After seven cold hours in the field last night and this morning, and with talks to give tonight and tomorrow, after breakfast today I slept for four blissful hours. I woke in the middle of the day and the sun was shining, so I hopped in my car and drove the short distance to Loch Garten.
It must be twenty-five years since I was last here, when, on a family holiday, my parents brought me to see my first osprey. I was spellbound, not just by the osprey, at the same nest as is used today, but by the forest of gnarled, Middle Earth pines with its floor of bright green blaeberry. This was a Britain I had never before seen, an old, wild Britain in which I knew I belonged.
So today's visit was a journey back to a teen self who had yet to see the wide world, who had no idea that he ever would. For whom these returning ospreys and their gnarled forest were a new thrill.
Today they thrill me still. He is there still that wide-eyed teen, enchanted by nature. He has seen more of it than he ever believed possible, but he is still just as thrilled by the world's most watched ospreys and the blush-trunked pines of Abernethy.
|Caledonian pine forest at Loch Garten|
|The closest I came to a capercaillie|
I won't hear a word said against the RSPB. Having worked for years with Norfolk Wildlife Trust, The Wildlife Trusts and the Hawk and Owl Trust, I have at times uttered my own words against the RSPB and its occasional moments of bigbrotherishness. But I won't hear a word said against it.
As a huge organisation which affects the lives of millions, it is easy to take a swipe at the RSPB. Two common criticisms levelled are (by birders) that RSPB reserves and facilities are too much aimed at the broader public, and (by other land use stakeholders, including some farmers, some gamekeepers and some readers of the Telegraph) that the RSPB is an over-zealous organisation with a loony, deep green agenda.
The first swipe gets on my crested tits. No one way of relating to nature and wild places has any more validity than any other. There is no parsifalesque chalice of pure understanding bestowed on you because you can identify Caspian gulls in first winter plumage or because you have seen more than 450 species of bird in the UK. You have no greater right to sit in a hide if you've seen a black lark in the UK than if you wouldn't know a black lark if it nested in your petunias.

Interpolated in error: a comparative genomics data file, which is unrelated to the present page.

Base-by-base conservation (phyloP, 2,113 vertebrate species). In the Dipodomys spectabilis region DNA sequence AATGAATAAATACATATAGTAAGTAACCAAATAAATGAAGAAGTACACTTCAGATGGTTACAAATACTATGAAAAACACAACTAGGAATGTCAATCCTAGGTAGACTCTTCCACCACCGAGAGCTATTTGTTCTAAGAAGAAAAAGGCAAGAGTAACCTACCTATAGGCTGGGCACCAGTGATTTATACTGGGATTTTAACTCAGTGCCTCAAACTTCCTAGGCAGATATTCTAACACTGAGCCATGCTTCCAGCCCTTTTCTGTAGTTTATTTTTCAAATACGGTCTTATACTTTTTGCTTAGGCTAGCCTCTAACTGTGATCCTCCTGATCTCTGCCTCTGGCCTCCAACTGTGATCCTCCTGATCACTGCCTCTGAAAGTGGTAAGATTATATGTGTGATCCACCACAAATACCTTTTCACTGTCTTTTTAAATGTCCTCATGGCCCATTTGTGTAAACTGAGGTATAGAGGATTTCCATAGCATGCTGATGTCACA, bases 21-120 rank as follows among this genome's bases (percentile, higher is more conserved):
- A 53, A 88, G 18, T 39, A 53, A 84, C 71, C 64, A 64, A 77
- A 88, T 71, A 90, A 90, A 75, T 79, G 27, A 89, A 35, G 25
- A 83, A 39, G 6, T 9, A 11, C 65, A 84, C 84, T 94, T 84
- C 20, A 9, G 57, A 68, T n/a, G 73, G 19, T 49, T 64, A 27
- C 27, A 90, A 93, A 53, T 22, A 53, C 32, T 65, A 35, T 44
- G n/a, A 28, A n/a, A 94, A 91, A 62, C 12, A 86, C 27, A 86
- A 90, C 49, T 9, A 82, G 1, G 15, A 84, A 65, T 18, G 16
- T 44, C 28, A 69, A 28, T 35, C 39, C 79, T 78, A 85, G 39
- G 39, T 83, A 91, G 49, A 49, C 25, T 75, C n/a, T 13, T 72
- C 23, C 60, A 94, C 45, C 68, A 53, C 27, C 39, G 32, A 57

Nature belongs to, and is belonged to, in equal measure by everyone. And the more of us who love it, who feel an investment in it, whatever form that takes, the greater the chance we have of protecting it. Astonishingly there are those in the birding community who have no great interest in the protection of nature (I recall a recent conversation with a man about the plight of the wildcat in the UK and the only thing which interested him in the slightest was whether he could tick the one he himself had seen as pure), though happily such voices are few. Most realise that without nature reserves there are no birds. No common ones, but also no rare ones. Thinking of the recent spate of rarities in Norfolk, the citril finch enjoyed by hundreds was in Holkham Dunes (protected for its native fauna and flora for many years by Natural England on behalf of the Holkham Estate and now by the estate itself) and the Moltoni's warbler was on Blakeney Point (likewise protected for a century by the National Trust). Without habitat there are no birds, common or rare. And without the support, moral and financial, of millions of people, birders and lay-folk alike, there are no NGOs or statutory organisations to protect habitat. Facilities for exploring such habitat should be open to all in the community, all who love wildlife, connoisseurs of Caspian gulls or otherwise.
Taking school groups into hides at Cley while I worked for NWT I would expect a chorus of tutting and the disgruntled rustle of Goretex. I would always brightly announce to those present that I was training future birders, and the rustling would cease.
The second criticism is worse by far, for it implies that the RSPB and NGOs like it are somehow trying to take something away from our society. In fact the polar opposite is true. The RSPB and its allies are fighting tooth and nail to preserve something incomparably precious which we have all but destroyed. If you are one of the farmers or land managers who believes that nature conservation in some way offends you or harms your interests, conduct a simple thought experiment next time you get in your car, on a bus or on a train. Ask yourself how much of the landscape that you see is natural. Be aware of the difference between what is actually natural and what you take to be natural. You can't allow yourself fields of grass as these would cheerfully become woodland in fifty years if we stopped cutting and grazing them for our economic ends. You can't allow yourself moorland as precisely the same is true here. You can't allow yourself gardens as these are entirely people-centric and really very few of our native species can survive in them.